A while ago, I wrote about what I would do if I happened to receive a million dollars. It was fun thinking about the endless possibilities of what I would do with all of that money.
Then I thought, wouldn’t it be funner if I actually had a million dollars? You know, instead of just dreaming about the possibility of winning or inheriting it, I could actually put a plan in motion so that I can really get there!
I know you’ve probably dreamed of having a million dollars, too. But I’ve decided to stop dreaming and to start doing!
That’s why I’m joining J. Money’s Million Dollar Club!
The Million Dollar Club is a group of soon-to-be millionaires who are all working toward that goal of having SEVEN FIGURES in their accounts one day! We’re all at different parts of the journey – some are still in debt, some are just starting to invest, and others are a few months/days shy of having the bragging rights of being called a millionaire.
Obviously, I am still in debt (hence Lisa vs. the Loans if you didn’t catch that). But I’m not letting my loans get in the way of me being a millionaire! The key is to work on increasing my cash flow. Without further ado, here’s my Millionaire List!
1. Contribute to 401(k) up to match
I’m sure you’ve heard me say it, but I’m going to say it again! My employer matches 100% of my contributions up to 3% of my salary. Basically my employer will throw in 3% of my salary into my 401(k) if and only if I throw in 3% or more myself. Which basically means free money, y’all! At this point, I am only contributing enough to get the employer match and nothing more. Eventually, I’ll be maxing out the entire 401(k) (see #6).
2. Max out Roth IRA
In 2014, the maximum an individual can contribute to their Roth (or Traditional) IRA’s is $5,500 per year. Which means that every month, I am contributing around $450 towards my Roth IRA. I do this automatically. This trains me to learn to live without that $450 each month.
3. Get rid of non-mortgage debt
My credit card debt was the first to go. Next up will be my student loans and after that will be my car loan. The more debt I get rid of, the more money frees up each month since I would no longer be paying for those debts. This extra money will come in handy.
Why won’t I be getting rid of my mortgage right away? There are two sides to this issue: one is to pay off your mortgage right away and the other is to pay it off as planned. Honestly, I’m not quite sure which side I’m on yet. I see benefits to both. So I’ve decided to cross that bridge when I get there.
4. Decrease expenses
One of these days, I’m going to have to track my spending to really see where each of my dollars are going. Right now, I’m postponing it because, quite frankly, I’m scared of the findings But once I actually do track my spending, I will have a better picture of what items/services I spend too much on. Off the top of my head, I’d like to decrease my car insurance expenses, possibly downgrade my cable, and stop eating out so much.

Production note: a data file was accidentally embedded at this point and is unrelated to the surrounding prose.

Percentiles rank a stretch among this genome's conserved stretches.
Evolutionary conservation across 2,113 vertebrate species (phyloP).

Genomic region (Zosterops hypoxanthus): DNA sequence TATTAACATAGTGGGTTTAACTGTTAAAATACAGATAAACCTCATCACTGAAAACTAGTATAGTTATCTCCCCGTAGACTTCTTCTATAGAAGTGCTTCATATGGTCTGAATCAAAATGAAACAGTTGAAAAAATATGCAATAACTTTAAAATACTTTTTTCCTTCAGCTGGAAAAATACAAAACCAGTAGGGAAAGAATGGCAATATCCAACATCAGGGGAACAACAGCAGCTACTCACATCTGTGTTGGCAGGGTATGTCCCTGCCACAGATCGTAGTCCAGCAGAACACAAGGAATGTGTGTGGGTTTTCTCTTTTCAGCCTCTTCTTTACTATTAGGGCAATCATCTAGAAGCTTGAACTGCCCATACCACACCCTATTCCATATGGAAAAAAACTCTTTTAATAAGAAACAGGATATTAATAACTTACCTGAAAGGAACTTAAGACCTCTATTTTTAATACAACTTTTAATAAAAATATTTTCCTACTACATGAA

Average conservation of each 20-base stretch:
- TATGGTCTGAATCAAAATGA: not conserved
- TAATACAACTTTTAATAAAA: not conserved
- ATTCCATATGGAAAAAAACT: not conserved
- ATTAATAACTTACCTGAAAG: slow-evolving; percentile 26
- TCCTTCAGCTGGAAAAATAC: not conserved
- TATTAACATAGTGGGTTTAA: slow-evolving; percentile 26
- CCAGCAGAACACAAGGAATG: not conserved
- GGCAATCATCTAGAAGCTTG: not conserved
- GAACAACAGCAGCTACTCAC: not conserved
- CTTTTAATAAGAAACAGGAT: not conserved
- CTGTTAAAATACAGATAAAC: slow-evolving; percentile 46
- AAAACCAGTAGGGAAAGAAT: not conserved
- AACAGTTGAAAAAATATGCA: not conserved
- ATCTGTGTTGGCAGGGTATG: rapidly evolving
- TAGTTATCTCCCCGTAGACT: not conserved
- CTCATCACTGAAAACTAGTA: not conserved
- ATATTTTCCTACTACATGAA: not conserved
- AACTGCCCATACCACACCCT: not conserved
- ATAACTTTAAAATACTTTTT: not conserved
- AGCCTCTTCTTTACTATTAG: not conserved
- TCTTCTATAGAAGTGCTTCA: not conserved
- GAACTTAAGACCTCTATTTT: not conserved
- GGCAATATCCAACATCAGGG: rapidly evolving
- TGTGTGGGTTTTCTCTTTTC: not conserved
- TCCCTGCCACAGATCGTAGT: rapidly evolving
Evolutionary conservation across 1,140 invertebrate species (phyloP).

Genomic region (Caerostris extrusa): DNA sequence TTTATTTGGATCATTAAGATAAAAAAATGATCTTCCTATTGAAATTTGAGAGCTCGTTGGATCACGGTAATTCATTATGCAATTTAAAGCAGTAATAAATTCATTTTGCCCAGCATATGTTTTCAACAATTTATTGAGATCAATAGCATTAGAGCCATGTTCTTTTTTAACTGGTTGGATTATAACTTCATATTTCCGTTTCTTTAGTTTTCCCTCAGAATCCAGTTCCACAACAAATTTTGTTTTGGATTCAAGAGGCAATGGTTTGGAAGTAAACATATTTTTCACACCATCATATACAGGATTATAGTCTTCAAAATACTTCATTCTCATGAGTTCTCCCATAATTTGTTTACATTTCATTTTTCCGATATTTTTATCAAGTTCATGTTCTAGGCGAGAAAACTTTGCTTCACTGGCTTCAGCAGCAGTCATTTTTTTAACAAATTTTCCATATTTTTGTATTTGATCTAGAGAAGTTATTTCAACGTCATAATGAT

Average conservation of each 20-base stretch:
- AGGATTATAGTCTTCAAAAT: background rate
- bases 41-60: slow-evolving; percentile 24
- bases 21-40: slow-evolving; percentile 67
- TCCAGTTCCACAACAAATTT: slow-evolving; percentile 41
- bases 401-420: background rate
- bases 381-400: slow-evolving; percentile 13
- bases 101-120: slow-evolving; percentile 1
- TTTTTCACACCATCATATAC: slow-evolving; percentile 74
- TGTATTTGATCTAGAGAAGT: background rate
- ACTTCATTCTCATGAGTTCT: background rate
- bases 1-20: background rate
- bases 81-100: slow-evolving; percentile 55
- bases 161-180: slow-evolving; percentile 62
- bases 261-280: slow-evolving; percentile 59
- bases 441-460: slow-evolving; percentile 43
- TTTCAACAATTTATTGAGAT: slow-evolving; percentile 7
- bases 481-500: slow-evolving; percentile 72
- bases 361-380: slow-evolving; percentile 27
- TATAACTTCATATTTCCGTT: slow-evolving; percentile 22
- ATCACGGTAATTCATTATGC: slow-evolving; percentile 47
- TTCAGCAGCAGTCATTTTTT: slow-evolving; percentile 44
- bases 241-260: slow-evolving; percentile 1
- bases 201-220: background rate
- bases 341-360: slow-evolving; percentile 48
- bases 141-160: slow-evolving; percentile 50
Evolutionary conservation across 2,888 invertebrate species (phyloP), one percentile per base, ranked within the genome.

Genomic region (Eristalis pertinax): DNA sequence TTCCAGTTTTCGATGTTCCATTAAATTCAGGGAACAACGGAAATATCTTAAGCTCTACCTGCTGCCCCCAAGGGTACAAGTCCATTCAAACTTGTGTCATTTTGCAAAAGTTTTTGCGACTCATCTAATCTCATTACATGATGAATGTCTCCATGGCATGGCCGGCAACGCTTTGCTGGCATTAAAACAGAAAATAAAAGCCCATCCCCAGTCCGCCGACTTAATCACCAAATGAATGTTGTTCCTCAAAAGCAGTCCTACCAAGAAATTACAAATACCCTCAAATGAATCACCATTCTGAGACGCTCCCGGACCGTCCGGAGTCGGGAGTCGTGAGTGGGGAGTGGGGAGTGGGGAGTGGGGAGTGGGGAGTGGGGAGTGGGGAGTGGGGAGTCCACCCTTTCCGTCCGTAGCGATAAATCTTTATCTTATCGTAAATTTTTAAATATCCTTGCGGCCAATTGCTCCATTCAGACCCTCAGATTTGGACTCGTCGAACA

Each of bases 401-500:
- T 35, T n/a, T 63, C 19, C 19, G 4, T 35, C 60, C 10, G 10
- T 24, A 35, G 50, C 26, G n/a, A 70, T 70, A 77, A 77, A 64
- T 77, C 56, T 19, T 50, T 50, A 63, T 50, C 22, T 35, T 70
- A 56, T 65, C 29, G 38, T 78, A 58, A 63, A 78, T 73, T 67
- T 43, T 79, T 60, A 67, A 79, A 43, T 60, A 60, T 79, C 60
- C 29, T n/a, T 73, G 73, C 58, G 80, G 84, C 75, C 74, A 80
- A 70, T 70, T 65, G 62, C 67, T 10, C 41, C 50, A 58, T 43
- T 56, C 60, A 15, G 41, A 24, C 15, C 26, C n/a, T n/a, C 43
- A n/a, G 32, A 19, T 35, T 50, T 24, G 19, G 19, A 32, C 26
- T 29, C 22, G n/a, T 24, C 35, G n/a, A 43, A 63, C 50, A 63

5. Increase income
Currently, I’m looking for a better paying job. Not only will this increase my income immediately, but the extra money makes a huge difference in the long run. I won’t bore you with the mathematics of it all, but just trust me that the sooner you ask for a raise, the better (hint: compound interest)! On top of my regular 9-5, I’ll be looking into other side hustles such as secret shopping, doing surveys, eventually monetizing this blog, or even becoming a virtual assistant. Every extra dollar helps!
6. Max out 401(k)
In 2014, the maximum an individual can contribute to their 401(k) is $17,500 a year. That’s about $1,458 per year! By getting rid of monthly debt payments in #3, decreasing my expenses in #4, and increasing my income in #5, I should be able to throw enough at my 401(k).
7. Diversify investments
Not only will I be diversifying my investments in my 401(k) and Roth IRA, but I’d also like to invest in real estate. I haven’t determined whether I would be a house flipper or a landlord, but I do know that I’d like to try my hand at real estate in one way or another. I’d also like to look into peer-to-peer lending such as Lending Club (not affiliated).
There you have it! As you can see, I don’t really have a timeline for when I would actually achieve the coveted seven figure accounts balance. Instead, I’ll be focusing a lot more on my yearly goals. In fact, my 2014 goals are pretty much in line with this Millionaire List. You can track my progress in my monthly net worth updates. I’ll also be revisiting this list once in a while to keep myself accountable.
Will you be joining the Million Dollar Club anytime soon?